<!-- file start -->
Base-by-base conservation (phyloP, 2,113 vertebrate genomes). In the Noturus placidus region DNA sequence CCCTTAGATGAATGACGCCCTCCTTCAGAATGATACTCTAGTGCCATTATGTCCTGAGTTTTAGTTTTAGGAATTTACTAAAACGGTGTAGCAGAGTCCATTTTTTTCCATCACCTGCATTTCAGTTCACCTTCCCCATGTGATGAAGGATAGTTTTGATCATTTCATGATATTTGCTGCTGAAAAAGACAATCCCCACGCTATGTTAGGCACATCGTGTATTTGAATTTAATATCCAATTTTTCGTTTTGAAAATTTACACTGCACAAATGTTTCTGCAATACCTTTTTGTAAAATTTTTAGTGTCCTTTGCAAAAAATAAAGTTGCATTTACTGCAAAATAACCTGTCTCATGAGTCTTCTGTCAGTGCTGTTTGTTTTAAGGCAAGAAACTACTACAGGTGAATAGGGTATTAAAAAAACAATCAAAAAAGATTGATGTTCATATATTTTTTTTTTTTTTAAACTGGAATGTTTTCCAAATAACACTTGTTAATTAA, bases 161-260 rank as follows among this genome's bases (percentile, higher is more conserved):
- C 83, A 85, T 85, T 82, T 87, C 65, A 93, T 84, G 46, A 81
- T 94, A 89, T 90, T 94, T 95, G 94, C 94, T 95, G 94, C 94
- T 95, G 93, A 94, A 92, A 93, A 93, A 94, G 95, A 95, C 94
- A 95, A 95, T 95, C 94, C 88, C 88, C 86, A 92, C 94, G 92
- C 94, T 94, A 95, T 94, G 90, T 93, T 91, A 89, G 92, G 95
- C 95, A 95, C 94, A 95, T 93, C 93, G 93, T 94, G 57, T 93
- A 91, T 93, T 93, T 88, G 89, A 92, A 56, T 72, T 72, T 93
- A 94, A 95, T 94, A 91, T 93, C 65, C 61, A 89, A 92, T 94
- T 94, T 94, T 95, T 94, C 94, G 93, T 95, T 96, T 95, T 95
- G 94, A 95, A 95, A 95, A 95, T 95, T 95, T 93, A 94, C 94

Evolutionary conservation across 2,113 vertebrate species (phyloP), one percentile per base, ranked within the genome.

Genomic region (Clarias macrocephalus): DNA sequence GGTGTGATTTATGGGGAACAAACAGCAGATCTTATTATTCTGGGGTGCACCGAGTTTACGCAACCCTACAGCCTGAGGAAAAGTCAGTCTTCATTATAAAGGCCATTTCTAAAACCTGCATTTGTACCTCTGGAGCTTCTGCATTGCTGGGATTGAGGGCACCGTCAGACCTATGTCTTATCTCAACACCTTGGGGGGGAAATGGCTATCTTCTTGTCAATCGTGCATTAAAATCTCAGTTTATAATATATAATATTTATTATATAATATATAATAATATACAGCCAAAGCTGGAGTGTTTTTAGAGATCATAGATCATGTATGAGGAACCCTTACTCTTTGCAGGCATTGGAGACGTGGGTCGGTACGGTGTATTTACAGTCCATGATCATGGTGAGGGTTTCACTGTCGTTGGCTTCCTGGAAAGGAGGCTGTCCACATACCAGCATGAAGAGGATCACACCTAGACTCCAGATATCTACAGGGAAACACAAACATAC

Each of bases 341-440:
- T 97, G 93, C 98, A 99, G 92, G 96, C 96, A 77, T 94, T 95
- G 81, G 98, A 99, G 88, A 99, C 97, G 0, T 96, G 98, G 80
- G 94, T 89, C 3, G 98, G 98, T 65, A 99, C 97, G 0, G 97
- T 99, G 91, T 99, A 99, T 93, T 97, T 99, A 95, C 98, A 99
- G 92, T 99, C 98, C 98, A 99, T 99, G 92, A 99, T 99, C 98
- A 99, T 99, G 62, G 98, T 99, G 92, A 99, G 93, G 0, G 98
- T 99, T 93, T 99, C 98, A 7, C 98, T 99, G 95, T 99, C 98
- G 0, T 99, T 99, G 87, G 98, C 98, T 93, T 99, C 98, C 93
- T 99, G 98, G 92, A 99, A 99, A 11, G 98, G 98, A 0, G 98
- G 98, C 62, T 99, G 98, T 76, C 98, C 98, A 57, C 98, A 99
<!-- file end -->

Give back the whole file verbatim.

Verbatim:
Base-by-base conservation (phyloP, 2,113 vertebrate genomes). In the Noturus placidus region DNA sequence CCCTTAGATGAATGACGCCCTCCTTCAGAATGATACTCTAGTGCCATTATGTCCTGAGTTTTAGTTTTAGGAATTTACTAAAACGGTGTAGCAGAGTCCATTTTTTTCCATCACCTGCATTTCAGTTCACCTTCCCCATGTGATGAAGGATAGTTTTGATCATTTCATGATATTTGCTGCTGAAAAAGACAATCCCCACGCTATGTTAGGCACATCGTGTATTTGAATTTAATATCCAATTTTTCGTTTTGAAAATTTACACTGCACAAATGTTTCTGCAATACCTTTTTGTAAAATTTTTAGTGTCCTTTGCAAAAAATAAAGTTGCATTTACTGCAAAATAACCTGTCTCATGAGTCTTCTGTCAGTGCTGTTTGTTTTAAGGCAAGAAACTACTACAGGTGAATAGGGTATTAAAAAAACAATCAAAAAAGATTGATGTTCATATATTTTTTTTTTTTTTAAACTGGAATGTTTTCCAAATAACACTTGTTAATTAA, bases 161-260 rank as follows among this genome's bases (percentile, higher is more conserved):
- C 83, A 85, T 85, T 82, T 87, C 65, A 93, T 84, G 46, A 81
- T 94, A 89, T 90, T 94, T 95, G 94, C 94, T 95, G 94, C 94
- T 95, G 93, A 94, A 92, A 93, A 93, A 94, G 95, A 95, C 94
- A 95, A 95, T 95, C 94, C 88, C 88, C 86, A 92, C 94, G 92
- C 94, T 94, A 95, T 94, G 90, T 93, T 91, A 89, G 92, G 95
- C 95, A 95, C 94, A 95, T 93, C 93, G 93, T 94, G 57, T 93
- A 91, T 93, T 93, T 88, G 89, A 92, A 56, T 72, T 72, T 93
- A 94, A 95, T 94, A 91, T 93, C 65, C 61, A 89, A 92, T 94
- T 94, T 94, T 95, T 94, C 94, G 93, T 95, T 96, T 95, T 95
- G 94, A 95, A 95, A 95, A 95, T 95, T 95, T 93, A 94, C 94

Evolutionary conservation across 2,113 vertebrate species (phyloP), one percentile per base, ranked within the genome.

Genomic region (Clarias macrocephalus): DNA sequence GGTGTGATTTATGGGGAACAAACAGCAGATCTTATTATTCTGGGGTGCACCGAGTTTACGCAACCCTACAGCCTGAGGAAAAGTCAGTCTTCATTATAAAGGCCATTTCTAAAACCTGCATTTGTACCTCTGGAGCTTCTGCATTGCTGGGATTGAGGGCACCGTCAGACCTATGTCTTATCTCAACACCTTGGGGGGGAAATGGCTATCTTCTTGTCAATCGTGCATTAAAATCTCAGTTTATAATATATAATATTTATTATATAATATATAATAATATACAGCCAAAGCTGGAGTGTTTTTAGAGATCATAGATCATGTATGAGGAACCCTTACTCTTTGCAGGCATTGGAGACGTGGGTCGGTACGGTGTATTTACAGTCCATGATCATGGTGAGGGTTTCACTGTCGTTGGCTTCCTGGAAAGGAGGCTGTCCACATACCAGCATGAAGAGGATCACACCTAGACTCCAGATATCTACAGGGAAACACAAACATAC

Each of bases 341-440:
- T 97, G 93, C 98, A 99, G 92, G 96, C 96, A 77, T 94, T 95
- G 81, G 98, A 99, G 88, A 99, C 97, G 0, T 96, G 98, G 80
- G 94, T 89, C 3, G 98, G 98, T 65, A 99, C 97, G 0, G 97
- T 99, G 91, T 99, A 99, T 93, T 97, T 99, A 95, C 98, A 99
- G 92, T 99, C 98, C 98, A 99, T 99, G 92, A 99, T 99, C 98
- A 99, T 99, G 62, G 98, T 99, G 92, A 99, G 93, G 0, G 98
- T 99, T 93, T 99, C 98, A 7, C 98, T 99, G 95, T 99, C 98
- G 0, T 99, T 99, G 87, G 98, C 98, T 93, T 99, C 98, C 93
- T 99, G 98, G 92, A 99, A 99, A 11, G 98, G 98, A 0, G 98
- G 98, C 62, T 99, G 98, T 76, C 98, C 98, A 57, C 98, A 99